Glasgow: UNESCO city of music

Instruments empty stage

Culture is at the heart of Glasgow, and no place is this more evident than through the city’s vibrant music scene. Glasgow is not named UNESCO City of Music for nothing.

Around every corner there is a venue begging you to come in and listen to good music. Glasgow is alive with fantastic music venues and if you delve into any of the local entertainment guides you will realise the hard part is deciding which venue to choose. Whether you prefer small, intimate gigs in the local pub, or a 60,000 sell-out crowd at a stadium, this city has it all. Soak up the great atmosphere with like-minded people and some of the world’s most famous musicians, or find that special place with a small gig by someone who is yet to be discovered and may be the next big thing. Find out for yourself why Glasgow was named by UNESCO as the City of Music. This global recognition for the city’s contribution to music is something that Glaswegians should be incredibly proud of.

Here are some of the city’s top venues:

1.   Clyde Auditorium

The Clyde Auditorium is probably Glasgow’s most famous large venue and one of the city’s most iconic buildings, known locally as ‘the Armadillo’. Part of the SECC (Scottish Exhibition and Conference Centre) it has a great capacity to hold large-scale events. You cannot fail to be impressed by the incredible line-up of international artists that play here. In the next few months alone the Pet Shop Boys, James Taylor, Chris Rea and Jools Holland will be playing here, to name a few. Due to the nature of the venue, concerts sell-out fast, often within minutes, so it is important to plan ahead if you want those once-in-a-lifetime tickets.

2.   Barrowlands Ballroom

It is hard to miss the neon, animated sign that marks the entrance to ‘the Barras’. Originally opened in 1934, the ballroom was used as a dancehall. As times have changed, the decline of people going to the dancehall gave way for a more modern music culture and it soon became the successful concert venue it is today. The list of bands that has been through its doors is endless and includes Radiohead, Metallica, David Bowie, U2 and REM. It is also the ideal venue for promoting Scottish talent, such as Franz Ferdinand, Biffy Clyro, Runrig and Simple Minds.

3.   King Tuts Wah Wah Hut

King Tuts is an institution in Glasgow and is known for showcasing unsigned and emerging bands. As they describe themselves on their Facebook page, they are “quite possibly the best small venue in the world”. This leaves a lot to live up to, but it is quite possibly true. If you are looking for a relaxing weekend activity then check out King Tut’s weekly Saturday Jazz Matinees. If you just enjoy good music in a fantastic atmosphere then be sure to visit this great venue on Pitt Street.

4.   O2 Academy

O2 Academy is part of a successful chain of British concert venues. It is the perfect location for medium sized concerts, but still manages to retain its charm as an intimate venue. Formally an old cinema dating back to 1921, the beautiful décor inside still reveals some of the building’s original art deco features including the balcony, ceiling and even the external facade. The venue has a capacity of 2500 and again attracts international artists. In the coming months you can see the Counting Crows, Lily Allen, Erasure, Robert Plant and many more musicians. Again, tickets are hard to come by so plan your next concert break to Glasgow well in advance.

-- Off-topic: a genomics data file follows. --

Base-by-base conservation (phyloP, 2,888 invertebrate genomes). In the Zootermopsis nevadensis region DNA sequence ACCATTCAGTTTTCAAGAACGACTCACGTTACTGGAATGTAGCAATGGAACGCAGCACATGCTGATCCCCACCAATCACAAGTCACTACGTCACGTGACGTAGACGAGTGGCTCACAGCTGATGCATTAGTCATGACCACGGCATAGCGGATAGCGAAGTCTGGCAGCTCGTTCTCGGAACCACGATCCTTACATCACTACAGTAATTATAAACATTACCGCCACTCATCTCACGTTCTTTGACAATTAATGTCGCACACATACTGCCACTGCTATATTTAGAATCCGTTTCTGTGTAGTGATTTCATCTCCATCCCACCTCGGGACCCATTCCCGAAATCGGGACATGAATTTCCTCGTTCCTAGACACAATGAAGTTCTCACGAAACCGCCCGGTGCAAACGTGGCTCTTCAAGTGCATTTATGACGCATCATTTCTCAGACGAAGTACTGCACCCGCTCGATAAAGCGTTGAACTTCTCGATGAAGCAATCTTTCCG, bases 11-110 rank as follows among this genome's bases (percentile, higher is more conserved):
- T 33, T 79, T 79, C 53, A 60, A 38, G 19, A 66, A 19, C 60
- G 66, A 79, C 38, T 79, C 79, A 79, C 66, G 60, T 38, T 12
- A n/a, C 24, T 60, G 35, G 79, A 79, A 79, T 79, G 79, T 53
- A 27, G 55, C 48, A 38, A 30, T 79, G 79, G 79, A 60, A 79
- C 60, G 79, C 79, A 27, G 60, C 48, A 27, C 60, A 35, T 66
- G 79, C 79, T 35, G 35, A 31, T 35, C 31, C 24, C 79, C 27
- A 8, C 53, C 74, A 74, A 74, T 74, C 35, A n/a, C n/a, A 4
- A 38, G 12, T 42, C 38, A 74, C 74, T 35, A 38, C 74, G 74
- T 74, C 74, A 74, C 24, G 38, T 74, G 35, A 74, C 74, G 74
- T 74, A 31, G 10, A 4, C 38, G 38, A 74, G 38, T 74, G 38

5.   Royal Concert Hall

Glasgow Royal Concert Hall is one of the city’s premier arts venues located in the very heart of the city centre on Sauchiehall Street. This multi-purpose venue hosts over 400 concerts annually, as well as a number of other events, from stand-up comedy to talks. The concert hall attracts international musicians from all spectrums of music including classical, jazz, opera, pop and rock. Concerts are often performed here by the Royal Scottish National Orchestra too.

6.   Sub Club

The Sub Club is another of the city’s great small gig venues, located on Jamaica Street. It may not appear much from the outside but once you are through the doors of this basement club you are promised a fantastic night of music. It is one of Scotland’s most famous electronic music venues, and has a great crowd of regulars who come to listen to house, techno, disco and base music. The club’s in-house sound engineer and state-of-the-art music system make for a great live music venue.

These are just a handful of Glasgow’s music and concert venues. In addition, the city is full of bars and student unions for smaller gigs, and large-capacity stadiums for massive concerts. If you want to experience the city’s music culture for yourself, the Radisson Blu Hotel, Glasgow makes the ideal base. It is centrally located for the Barrowlands, King Tuts, Royal Concert Hall and the Sub Club, and is close to public transport for reaching the Clyde Auditorium and O2 Academy. The city really does feel like it never sleeps and it is really easy to find a venue and experience a great gig even if you don’t already have tickets.

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